Would Sissoko fit in at Arsenal?

Would Newcastle’s Moussa Sissoko fit into Arsenal’s midfield?

Sissoko, part of the Newcastle squad relegated from the Premier League last season, has already told Rafa Benitez he does not want to play in the Championship, and the dream scenario is to follow in the footsteps of his French idols at Arsenal – “the club of my heart”.

So, is there a scenario where the Frenchman could slot in at the Emirates?

What has he said?

Asked this week about reports he has been watched by Arsenal, the 26-year-old told Foot Mercato: “It is very flattering. Arsenal is one of the best European teams. To be watched by that sort of club, that proves that you are a quality player.

“Everyone knows, I often said it when I was young, Arsenal is the club of my heart, because there were quite a few French players there like Thierry Henry, Robert Pires, Sylvain Wiltord, Patrick Vieira who was my idol.

“The beautiful Arsenal. We will see. I cannot tell you if I am going to go to Arsenal. For the moment, I am focused on the French national team and the Euros.”

Sound familiar? This wasn’t the first time Sissoko had opened his heart up about Arsene Wenger’s side, telling Telefoot in January 2015: “Arsenal has always been the club of my heart.”


Would he fit in?

Back in 2015, speculation was rife that he could be heading to north London. The consensus was that Sissoko was worth a punt for his strength, pace and versatility, but after a largely disappointing 2015/16 season, that view has changed.

He was criticised by fans, among other Toon players looked to as match-winners, for being largely absent as Newcastle’s Premier League status was threatened.

Positionally, Sissoko has had his best times at Newcastle in a central role, saying in April: “Everybody knows by best position is centre midfield.”

Too often during the 2015/16 season he was forced out wide, while also filling in at both sides of full-back.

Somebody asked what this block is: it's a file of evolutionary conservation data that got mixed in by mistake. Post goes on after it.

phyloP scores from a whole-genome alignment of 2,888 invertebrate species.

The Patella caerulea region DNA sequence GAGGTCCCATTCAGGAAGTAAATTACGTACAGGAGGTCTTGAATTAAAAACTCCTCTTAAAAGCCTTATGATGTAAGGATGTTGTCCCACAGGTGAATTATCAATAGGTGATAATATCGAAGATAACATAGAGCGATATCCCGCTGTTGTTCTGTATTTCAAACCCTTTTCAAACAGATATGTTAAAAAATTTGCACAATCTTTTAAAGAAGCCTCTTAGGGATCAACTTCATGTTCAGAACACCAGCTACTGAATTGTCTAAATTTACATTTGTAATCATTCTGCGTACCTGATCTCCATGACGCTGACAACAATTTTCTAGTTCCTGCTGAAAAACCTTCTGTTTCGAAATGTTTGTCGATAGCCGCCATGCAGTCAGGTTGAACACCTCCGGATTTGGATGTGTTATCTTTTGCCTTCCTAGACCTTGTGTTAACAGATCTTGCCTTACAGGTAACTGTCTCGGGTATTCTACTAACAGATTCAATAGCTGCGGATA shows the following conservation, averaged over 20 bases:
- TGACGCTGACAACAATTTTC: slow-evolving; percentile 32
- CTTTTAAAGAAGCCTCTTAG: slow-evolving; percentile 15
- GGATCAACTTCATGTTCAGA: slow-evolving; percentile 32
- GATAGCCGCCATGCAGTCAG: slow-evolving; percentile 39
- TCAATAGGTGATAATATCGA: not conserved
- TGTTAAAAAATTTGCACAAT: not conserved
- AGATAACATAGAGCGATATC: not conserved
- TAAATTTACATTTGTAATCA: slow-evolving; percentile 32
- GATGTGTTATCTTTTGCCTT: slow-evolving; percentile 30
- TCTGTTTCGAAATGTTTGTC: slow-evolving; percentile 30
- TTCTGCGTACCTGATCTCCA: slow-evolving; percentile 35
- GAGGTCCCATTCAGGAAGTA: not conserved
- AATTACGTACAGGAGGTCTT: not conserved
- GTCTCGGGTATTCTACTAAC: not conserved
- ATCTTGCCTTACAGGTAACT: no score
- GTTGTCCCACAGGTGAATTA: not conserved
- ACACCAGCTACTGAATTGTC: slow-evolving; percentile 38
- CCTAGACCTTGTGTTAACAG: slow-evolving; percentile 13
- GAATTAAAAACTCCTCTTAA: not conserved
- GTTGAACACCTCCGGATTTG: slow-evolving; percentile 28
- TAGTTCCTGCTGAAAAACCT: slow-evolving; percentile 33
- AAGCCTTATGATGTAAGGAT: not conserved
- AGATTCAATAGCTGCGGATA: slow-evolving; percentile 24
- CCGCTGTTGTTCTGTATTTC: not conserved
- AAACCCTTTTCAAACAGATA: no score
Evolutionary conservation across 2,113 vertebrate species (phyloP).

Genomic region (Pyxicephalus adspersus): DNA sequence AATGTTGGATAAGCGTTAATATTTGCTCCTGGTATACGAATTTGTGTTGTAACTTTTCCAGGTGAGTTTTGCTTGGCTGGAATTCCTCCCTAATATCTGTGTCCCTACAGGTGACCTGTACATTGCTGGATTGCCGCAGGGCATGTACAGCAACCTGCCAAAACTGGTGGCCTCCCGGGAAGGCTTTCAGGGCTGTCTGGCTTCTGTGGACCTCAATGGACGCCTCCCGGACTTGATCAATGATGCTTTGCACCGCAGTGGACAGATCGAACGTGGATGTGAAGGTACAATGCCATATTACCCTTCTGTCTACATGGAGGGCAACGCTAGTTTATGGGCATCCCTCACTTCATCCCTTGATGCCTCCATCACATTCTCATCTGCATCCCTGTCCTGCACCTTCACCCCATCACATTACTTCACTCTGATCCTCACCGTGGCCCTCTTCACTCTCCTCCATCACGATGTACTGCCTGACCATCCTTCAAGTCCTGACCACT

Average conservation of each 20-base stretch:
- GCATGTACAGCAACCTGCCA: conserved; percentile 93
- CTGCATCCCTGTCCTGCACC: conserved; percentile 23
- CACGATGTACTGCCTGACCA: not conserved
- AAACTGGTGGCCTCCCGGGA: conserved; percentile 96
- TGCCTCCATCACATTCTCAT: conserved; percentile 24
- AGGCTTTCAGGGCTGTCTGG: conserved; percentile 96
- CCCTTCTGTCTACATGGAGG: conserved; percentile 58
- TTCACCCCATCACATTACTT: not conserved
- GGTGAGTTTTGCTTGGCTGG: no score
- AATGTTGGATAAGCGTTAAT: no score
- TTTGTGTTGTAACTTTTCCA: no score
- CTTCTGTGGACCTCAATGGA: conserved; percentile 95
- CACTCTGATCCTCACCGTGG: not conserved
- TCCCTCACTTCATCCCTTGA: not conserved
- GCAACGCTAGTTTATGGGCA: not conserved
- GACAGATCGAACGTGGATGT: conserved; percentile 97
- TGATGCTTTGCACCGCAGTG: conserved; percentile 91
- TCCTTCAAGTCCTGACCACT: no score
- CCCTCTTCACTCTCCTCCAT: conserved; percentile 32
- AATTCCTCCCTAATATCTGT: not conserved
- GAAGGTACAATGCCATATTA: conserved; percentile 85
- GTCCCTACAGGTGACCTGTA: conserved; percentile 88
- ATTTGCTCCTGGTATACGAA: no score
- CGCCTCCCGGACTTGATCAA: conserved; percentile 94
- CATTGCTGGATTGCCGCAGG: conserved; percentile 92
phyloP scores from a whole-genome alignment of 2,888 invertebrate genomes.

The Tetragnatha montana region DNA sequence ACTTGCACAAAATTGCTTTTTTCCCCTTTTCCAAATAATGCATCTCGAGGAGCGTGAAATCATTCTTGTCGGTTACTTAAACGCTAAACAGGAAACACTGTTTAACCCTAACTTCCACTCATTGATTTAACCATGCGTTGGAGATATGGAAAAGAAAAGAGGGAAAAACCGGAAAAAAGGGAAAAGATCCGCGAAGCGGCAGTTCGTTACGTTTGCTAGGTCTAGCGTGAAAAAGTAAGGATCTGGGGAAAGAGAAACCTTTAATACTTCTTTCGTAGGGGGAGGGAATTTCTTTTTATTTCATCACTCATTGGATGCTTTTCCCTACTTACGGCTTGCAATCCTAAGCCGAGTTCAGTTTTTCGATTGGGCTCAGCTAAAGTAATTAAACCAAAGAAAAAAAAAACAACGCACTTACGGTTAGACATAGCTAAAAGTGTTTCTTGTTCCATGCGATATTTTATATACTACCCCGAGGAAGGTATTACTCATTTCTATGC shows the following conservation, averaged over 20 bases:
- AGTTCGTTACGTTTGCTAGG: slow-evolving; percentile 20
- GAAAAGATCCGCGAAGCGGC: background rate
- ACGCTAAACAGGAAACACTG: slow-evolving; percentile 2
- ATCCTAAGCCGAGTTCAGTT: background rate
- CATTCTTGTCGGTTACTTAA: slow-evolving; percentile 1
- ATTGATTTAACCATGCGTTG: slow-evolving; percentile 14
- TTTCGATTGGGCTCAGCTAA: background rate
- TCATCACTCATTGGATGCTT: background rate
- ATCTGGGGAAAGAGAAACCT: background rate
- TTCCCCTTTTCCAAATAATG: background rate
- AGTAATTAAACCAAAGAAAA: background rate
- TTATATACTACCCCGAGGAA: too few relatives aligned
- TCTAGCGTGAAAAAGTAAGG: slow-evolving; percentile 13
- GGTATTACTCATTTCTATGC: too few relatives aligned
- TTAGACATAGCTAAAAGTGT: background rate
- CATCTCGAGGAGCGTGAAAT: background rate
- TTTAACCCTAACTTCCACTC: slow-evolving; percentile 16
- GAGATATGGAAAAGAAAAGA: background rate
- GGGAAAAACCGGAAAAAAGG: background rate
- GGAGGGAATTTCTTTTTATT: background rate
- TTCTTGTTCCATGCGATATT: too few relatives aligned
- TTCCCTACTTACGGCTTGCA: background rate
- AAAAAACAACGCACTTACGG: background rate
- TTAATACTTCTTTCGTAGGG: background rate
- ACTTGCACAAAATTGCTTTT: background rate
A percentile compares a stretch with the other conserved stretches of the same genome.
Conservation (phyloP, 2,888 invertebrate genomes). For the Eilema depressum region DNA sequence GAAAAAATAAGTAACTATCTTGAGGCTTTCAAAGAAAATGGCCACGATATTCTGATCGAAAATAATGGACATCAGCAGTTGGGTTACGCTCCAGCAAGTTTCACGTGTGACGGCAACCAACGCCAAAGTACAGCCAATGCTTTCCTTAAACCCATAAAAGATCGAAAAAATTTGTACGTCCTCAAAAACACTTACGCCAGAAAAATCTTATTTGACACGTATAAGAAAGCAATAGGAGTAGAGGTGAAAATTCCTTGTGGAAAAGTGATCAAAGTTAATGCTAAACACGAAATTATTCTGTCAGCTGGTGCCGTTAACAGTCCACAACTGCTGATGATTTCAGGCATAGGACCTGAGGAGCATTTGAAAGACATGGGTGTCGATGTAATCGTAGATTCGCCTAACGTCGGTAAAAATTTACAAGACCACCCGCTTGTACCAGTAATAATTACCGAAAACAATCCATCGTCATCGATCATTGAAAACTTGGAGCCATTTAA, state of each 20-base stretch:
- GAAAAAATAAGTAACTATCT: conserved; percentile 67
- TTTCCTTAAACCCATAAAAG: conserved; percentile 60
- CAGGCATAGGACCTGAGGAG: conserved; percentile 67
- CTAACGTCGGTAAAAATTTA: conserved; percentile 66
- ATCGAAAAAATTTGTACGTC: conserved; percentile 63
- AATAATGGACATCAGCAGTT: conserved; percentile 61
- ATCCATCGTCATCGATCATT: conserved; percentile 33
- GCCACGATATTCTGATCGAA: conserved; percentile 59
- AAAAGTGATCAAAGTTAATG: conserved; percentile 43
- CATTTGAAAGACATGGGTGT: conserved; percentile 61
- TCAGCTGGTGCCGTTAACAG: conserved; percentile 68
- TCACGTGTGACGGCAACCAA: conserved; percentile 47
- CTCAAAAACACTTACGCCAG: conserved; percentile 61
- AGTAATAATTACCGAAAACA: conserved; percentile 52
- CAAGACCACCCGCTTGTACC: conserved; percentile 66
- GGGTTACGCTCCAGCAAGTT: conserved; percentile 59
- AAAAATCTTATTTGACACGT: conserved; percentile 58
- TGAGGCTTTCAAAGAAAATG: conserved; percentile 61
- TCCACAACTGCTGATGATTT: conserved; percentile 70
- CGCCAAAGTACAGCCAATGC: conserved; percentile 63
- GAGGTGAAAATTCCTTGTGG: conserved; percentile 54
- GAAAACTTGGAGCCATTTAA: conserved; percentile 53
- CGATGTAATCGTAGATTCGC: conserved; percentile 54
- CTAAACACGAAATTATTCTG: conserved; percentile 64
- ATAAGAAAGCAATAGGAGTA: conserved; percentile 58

If he was looking for a central role in Arsenal’s midfield, he would first have to shift the likes of Santi Cazorla, Mohamed Elneny, Jack Wilshere, Aaron Ramsey and Francis Coquelin before even thinking about going up against the indomitable Mesut Ozil.

What do the stats tell us?

More of the same, unfortunately for Sissoko. His pass percentage rate of 76 in the Premier League is lower than all of Arsenal’s midfielders, while his fouls per game average of 1.4 is topped only by Aaron Ramsey.

However, he did pick up seven assists for Newcastle last season, higher than any player at Arsenal other than Ozil, and also won more aerial battles per game (1.5) than any midfielder at the Emirates.

The timing of Sissoko’s finest performance of last season speaks volumes. It came on the final day, a 5-1 win over Tottenham with the pressure off and relegation already confirmed.

St James’ Park was treated to the Sissoko show as he galloped through the Tottenham defence time after time, but there were no doubt more than a handful asking: “Where was this for the last eight months?”

Have stranger things happened?

Within the Emirates? Most definitely. Wenger re-signed 29-year-old Mathieu Flamini in 2013, after the Frenchman had played just 24 games in the previous two injury-ravaged seasons with AC Milan.

The timing was bad, and it irked some Arsenal fans. Wenger was under pressure to mimic Tottenham’s wild spending in the summer of 2013, but up to that point had only signed striker Yaya Sanogo on a free transfer, before splashing the cash on Ozil on the summer deadline day.

Five months later, with Arsenal top of the Premier League, Wenger brought 31-year-old Swedish midfielder Kim Kallstrom to the club on loan, despite a scan later showing he had damaged a vertebrae that would keep him out for six weeks. He played just four games, and Wenger had some regrets about the deadline day signing…

“I wouldn’t have signed him if we had another two or three days, but it was on Friday at 5pm,” he said.

Sissoko’s contract runs out in 2019, and although his value will nonetheless be reduced with Newcastle’s relegation, a move would make little sense. Wide-eyed affection aside, that goes for Sissoko, too.

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